Terry Semel's tumultuous tenure at Yahoo!
In brief, Semel's gone because Yahoo! proved to be a square peg that didn't fit into Google's
So long, Semel
I defended Semel last week, arguing that Yahoo! needed a new cookbook more than a new chef. However, the writing was on the wall. The media outcry over Semel's stock-based compensation was too loud. The "no confidence" vote by dissenting shareholders during the company's annual meeting was too wide.
Unfair as it may seem, the witch hunt was starting to smell like Bob Nardelli all over again.
Like clockwork, you can expect a temporary pop in the share price this morning. Then things will settle down again, once the market realizes that Yahoo! is simply reshuffling executives. Just when you think the venom well's run dry, look for another primal scream if Semel's severance package includes a pricey golden parachute.
Yang is well-liked, and Decker is a rising star. However, they've been high-ranking executives at the company for years now. I doubt that swapping hats will make them dream up new ideas.
Yahoo! hopes that a statement this loud -- pulling the rug out from under its own CEO, in a supposedly friendly transfer of power -- will be enough to shake the company's rust off.
Semel's days were numbered. Three of the corporate chieftains singled out in my "4 CEOs to Go in 2007" column six months ago -- which included Semel -- have now been relieved of their duties. The fourth, XM's
As ineffective as Semel's leadership has felt lately -- judging by recent flat financials and moribund stock ticks -- things could be far worse for Yahoo! Does anyone still use search engines like Lycos, AltaVista, InfoSeek, and Excite, which were the company's main competitive threats during the dot-com bubble days? OK, so Yahoo! is no Google. Is the market trying to tell me that steering Yahoo! to a profitable second-place finish isn't enough? Why are other non-Google players with popular CEOs, like IAC/InterActiveCorp's
Semel also deserves some credit for Yahoo!'s successes. Minority stakes in China's Alibaba and Yahoo! Japan have made the company an overseas force. Acquisitions of edgy Web 2.0 companies like Flickr and del.icio.us, and the development of its own Yahoo! Answers, show that the company can be strong in areas where Google is not.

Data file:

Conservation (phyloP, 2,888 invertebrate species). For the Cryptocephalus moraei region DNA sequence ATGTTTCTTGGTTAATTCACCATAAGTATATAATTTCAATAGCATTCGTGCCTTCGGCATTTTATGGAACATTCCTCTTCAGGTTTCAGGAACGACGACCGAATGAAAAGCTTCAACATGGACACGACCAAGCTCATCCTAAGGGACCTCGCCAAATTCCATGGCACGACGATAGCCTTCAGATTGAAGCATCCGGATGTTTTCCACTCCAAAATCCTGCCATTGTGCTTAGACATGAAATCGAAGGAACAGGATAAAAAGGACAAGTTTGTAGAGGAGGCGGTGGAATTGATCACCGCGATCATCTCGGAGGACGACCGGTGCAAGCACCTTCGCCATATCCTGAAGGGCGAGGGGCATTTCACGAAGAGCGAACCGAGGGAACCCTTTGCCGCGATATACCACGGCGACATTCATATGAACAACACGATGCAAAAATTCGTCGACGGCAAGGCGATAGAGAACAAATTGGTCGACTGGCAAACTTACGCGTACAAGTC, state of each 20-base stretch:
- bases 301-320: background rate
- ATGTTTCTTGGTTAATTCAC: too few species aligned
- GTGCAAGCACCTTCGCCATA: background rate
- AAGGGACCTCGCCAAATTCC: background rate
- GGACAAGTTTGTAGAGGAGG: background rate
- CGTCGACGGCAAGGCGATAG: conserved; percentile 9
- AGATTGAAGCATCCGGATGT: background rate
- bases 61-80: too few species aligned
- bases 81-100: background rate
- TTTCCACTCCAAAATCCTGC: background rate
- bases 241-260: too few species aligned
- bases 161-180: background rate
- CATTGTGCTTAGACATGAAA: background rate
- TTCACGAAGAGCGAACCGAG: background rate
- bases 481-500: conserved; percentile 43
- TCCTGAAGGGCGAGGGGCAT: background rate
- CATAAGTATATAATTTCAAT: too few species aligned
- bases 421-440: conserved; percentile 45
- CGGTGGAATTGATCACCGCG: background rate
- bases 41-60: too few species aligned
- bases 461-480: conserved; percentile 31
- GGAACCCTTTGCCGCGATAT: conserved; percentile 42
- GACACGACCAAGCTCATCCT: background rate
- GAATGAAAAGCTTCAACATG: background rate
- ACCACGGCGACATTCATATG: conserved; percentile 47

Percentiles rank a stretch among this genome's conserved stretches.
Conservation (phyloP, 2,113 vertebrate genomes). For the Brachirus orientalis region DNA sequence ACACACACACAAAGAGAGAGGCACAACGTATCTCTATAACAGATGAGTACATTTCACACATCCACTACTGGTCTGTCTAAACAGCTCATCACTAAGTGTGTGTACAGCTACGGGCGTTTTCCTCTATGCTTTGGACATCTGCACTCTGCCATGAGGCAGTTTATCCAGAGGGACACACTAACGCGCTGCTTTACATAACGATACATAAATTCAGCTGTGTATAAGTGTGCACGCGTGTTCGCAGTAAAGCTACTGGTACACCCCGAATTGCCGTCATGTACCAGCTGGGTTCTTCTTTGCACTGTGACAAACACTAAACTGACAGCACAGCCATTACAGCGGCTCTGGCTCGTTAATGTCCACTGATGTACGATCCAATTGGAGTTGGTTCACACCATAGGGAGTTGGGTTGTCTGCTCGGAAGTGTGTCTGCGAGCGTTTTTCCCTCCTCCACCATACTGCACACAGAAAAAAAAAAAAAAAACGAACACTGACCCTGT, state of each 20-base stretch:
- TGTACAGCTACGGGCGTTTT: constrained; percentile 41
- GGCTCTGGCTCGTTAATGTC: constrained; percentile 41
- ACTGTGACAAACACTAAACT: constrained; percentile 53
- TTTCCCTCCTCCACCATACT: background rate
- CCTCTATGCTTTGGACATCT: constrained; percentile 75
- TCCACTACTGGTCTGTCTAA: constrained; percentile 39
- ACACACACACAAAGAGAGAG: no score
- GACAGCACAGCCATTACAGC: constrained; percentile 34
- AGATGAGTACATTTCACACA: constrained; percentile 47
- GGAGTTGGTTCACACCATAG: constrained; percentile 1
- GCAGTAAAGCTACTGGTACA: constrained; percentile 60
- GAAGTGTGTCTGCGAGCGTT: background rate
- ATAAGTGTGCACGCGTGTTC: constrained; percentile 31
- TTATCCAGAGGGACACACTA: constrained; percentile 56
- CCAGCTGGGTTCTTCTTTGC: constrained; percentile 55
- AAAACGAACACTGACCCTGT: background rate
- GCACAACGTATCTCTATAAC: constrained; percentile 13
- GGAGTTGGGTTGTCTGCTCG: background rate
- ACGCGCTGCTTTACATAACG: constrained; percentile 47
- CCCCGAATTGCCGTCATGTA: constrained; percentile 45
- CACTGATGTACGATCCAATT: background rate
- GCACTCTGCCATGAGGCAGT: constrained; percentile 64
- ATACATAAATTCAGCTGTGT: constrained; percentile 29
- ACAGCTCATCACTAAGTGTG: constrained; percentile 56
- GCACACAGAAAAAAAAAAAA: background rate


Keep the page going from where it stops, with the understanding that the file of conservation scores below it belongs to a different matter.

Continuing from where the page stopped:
Stop thinking of Yahoo! in terms of Google
Yahoo! is in a funk, but how much of those blues derive from outsiders perpetually comparing the company to Google's gold standard? Think about it. Both companies report their quarterly results just days apart, making it even easier to pick out the laggard's shortcomings.
Yahoo! failed to beat Wall Street estimates in five of the last six quarters. Meanwhile, Google disappointed the prognosticators just once as a public company. But Google is a speedster, built around generating traffic and cashing in when it successfully sends those visitors off to a sponsor's site. Meanwhile, Yahoo! banks on keeping its visitors longer, making its individual page views less lucrative, and ultimately a slower grower in the paid-search revolution.
We hoist Google on our shoulders. We burn Yahoo! in effigy. Yet we never take the time to wonder why Yahoo! -- a site with more overall traffic than Google -- is valued at a fraction of Big G.
There's an investment opportunity there, of course. But if I went that way, I'd be falling into my own trap. Yahoo! banks on more than just paid search to bring home the bacon. It's an online service provider, too. Just look at the success of features as diverse as HotJobs and its Yahoo! Personals dating site. Better yet, those HotJobs employment listings have helped Yahoo! establish promising relationships with the websites of 400 different daily newspapers.
Sure, the company's upgrade to its paid-search product is more Google-like than its original incarnation. Given the choice, of course it would want to be a speed demon like Google. But Yahoo! is a different company, and it should be tempered with different expectations.
Unless that changes, I give the Yang honeymoon nine months, tops.
Longtime Fool contributor Rick Munarriz admits to being critical of Semel in the past. He does not own shares in any of the stocks in this story. Rick is also part of the Rule Breakers newsletter research team, seeking out tomorrow's ultimate growth stocks a day early. The Fool has a disclosure policy.